Several vaccines have been made available for Covid-19 that are safe and effective and prevent people from getting seriously ill or dying
By Dr. Shrinivas Tambe,
Amidst the Covid-19 pandemic, several countries work together with the World Health Organization (WHO) to control the spread of the disease — tracking the pandemic, advising on critical interventions, distributing vital medical supplies to those in need— they are racing to develop and deploy safe and effective vaccines.
- Key data on U.S. Johnson & Johnson, Moderna COVID-19 booster shots ‘weeks away,’ says Fauci
- Over 78.58 crore COVID-19 vaccine doses provided to states, UTs so far: Centre
- Coronavirus News Highlights: Lockdown norms relaxed in UP, up to 100 people allowed to gather at places outside containment zones; Kerala logs 19,653 cases
Each year millions of lives are saved due to vaccines. They train the immune system to recognize and fight off the viruses and bacteria they target. After vaccination, if the body comes across those disease-causing germs, the body is ready to fight the illness on first attempt thereby limiting the illness and bringing out speedy recovery of the individual. Several vaccines have been made available for Covid-19 that are safe and effective and prevent people from getting seriously ill or dying. Although no vaccine is 100% protective, the approved vaccines provide a high degree of protection.
Who should go for vaccination?
The Covid-19 vaccines have been tested and found to be safe for most people 18 years and older, including those with pre-existing conditions, including auto-immune disorders. These conditions include: hypertension, diabetes, asthma, pulmonary, liver and kidney disease, as well as chronic infections that are stable and controlled.
The disease is found to be milder in children and adolescents as compared to adults, so it is less urgent to vaccinate them unless they are part of a group at higher risk of severe Covid-19. We need to have more evidence for use of the different Covid-19 vaccines in children to be able to make general recommendations on vaccinating children against COVID-19. However, WHO’s Strategic Advisory Group of Experts (SAGE) has concluded that the Pfizer/BionTech vaccine is safe for use by people aged 12 years and above. Further it goes on to say that children in the age group of 12 to 15 years who are at high risk may be offered this vaccine alongside other priority groups for vaccination.
The U.S. Food and Drug Administration (FDA) and the U.S. Centers for Disease Control (CDC) have given permission for emergency use authorization for Covid-19 Pfizer vaccines in the age group of 12 – 15 years. This determined that clinical trials show this vaccine to be safe and effective for kids in this age range. In the months ahead, COVID-19 vaccines for younger kids ages 2 and up may become available after necessary safety and efficacy testing in the said age group.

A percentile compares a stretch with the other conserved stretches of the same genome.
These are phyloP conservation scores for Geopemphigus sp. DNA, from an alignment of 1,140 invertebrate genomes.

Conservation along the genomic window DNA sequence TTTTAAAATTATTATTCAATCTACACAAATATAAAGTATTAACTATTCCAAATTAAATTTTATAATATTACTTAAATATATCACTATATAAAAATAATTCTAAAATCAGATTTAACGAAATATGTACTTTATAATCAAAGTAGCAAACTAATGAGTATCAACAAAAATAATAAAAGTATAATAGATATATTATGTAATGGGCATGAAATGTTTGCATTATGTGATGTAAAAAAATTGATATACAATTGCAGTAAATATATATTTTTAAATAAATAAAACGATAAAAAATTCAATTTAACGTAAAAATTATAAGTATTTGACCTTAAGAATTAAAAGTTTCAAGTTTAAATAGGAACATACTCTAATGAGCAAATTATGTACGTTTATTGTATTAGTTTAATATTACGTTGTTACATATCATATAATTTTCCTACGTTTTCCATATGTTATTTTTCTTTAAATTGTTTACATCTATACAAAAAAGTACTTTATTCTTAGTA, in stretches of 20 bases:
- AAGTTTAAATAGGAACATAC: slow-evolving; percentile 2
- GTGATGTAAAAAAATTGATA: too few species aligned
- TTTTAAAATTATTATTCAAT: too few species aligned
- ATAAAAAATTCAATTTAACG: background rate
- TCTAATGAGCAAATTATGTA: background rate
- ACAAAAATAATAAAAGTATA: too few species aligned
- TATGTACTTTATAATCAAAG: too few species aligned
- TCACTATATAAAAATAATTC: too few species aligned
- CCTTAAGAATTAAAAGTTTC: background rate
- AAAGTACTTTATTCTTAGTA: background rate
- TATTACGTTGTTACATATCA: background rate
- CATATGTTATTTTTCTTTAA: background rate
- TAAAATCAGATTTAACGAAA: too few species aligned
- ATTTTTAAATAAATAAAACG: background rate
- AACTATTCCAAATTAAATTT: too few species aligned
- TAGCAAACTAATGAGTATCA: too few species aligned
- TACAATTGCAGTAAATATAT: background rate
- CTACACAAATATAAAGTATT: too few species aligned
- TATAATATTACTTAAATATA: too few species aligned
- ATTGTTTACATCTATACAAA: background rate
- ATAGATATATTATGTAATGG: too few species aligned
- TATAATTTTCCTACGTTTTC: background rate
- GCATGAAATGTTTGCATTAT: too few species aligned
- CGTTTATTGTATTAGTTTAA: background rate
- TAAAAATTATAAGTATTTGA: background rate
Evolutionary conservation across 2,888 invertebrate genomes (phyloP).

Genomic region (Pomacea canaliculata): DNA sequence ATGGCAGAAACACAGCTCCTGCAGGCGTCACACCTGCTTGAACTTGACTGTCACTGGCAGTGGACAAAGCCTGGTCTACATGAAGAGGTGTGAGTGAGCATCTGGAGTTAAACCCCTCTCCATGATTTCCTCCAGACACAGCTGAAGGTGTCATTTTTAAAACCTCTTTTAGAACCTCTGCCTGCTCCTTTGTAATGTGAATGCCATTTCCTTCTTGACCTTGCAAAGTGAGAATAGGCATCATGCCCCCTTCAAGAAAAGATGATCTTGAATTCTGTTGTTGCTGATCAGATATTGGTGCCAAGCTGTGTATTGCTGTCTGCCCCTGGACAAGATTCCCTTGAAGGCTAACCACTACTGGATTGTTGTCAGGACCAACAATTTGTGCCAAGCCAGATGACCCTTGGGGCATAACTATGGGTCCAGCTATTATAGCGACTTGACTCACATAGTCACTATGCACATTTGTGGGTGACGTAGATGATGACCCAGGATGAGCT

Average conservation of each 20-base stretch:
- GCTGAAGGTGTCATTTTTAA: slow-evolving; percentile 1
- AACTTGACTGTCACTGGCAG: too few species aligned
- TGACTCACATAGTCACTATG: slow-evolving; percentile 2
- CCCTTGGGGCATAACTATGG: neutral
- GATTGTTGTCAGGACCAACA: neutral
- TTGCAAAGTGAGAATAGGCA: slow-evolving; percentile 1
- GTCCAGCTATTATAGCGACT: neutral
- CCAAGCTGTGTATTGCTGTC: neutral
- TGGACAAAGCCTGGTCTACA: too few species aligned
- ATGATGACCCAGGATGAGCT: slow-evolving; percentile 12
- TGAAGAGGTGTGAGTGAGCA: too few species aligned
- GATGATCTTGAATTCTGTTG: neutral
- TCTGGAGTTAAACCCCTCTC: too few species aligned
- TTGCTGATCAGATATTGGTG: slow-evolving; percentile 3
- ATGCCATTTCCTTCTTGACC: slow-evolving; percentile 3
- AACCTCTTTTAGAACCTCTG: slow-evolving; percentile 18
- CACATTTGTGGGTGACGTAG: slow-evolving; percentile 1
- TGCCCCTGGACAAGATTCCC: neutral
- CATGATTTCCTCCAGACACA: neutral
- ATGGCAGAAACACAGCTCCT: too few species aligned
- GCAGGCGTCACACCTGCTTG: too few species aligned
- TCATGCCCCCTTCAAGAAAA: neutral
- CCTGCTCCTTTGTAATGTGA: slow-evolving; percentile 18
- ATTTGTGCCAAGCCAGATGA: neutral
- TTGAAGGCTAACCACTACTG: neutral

Is there a need to vaccinate children?
Coronavirus rarely affects children seriously, even in developed countries like the UK children are not being vaccinated unless those at very high risk of exposure and serious outcomes. Although the vaccines are very safe, but the risk and the benefit need to be carefully weighed.
Covid-19 infection is usually milder in children than adults, however, some kids can get very sick and have complications or long-lasting symptoms that affect their health and well-being. Moreover, children like adults can transmit the infection to others even in absence of symptoms. The vaccine against coronavirus protects against this potential harm to the child and others, including family members and friends who may be susceptible.
One other reason to consider the jab for your child is to protect the health of the broader community. Every time the virus infects a child or adult it has a chance to mutate and create a mutant that might be more dangerous or resistant to the available vaccines and therapies. Fewer overall infections provide less chance of dangerous coronavirus variants and thereby help to control the pandemic.
(The author is Consultant Paediatrician and Neonatologist, Jupiter Hospital, Pune. The article is for informational purposes only. Please consult health experts and medical professionals before starting any therapy or medication. Views expressed are personal and do not reflect the official position or policy of the Financial Express Online.)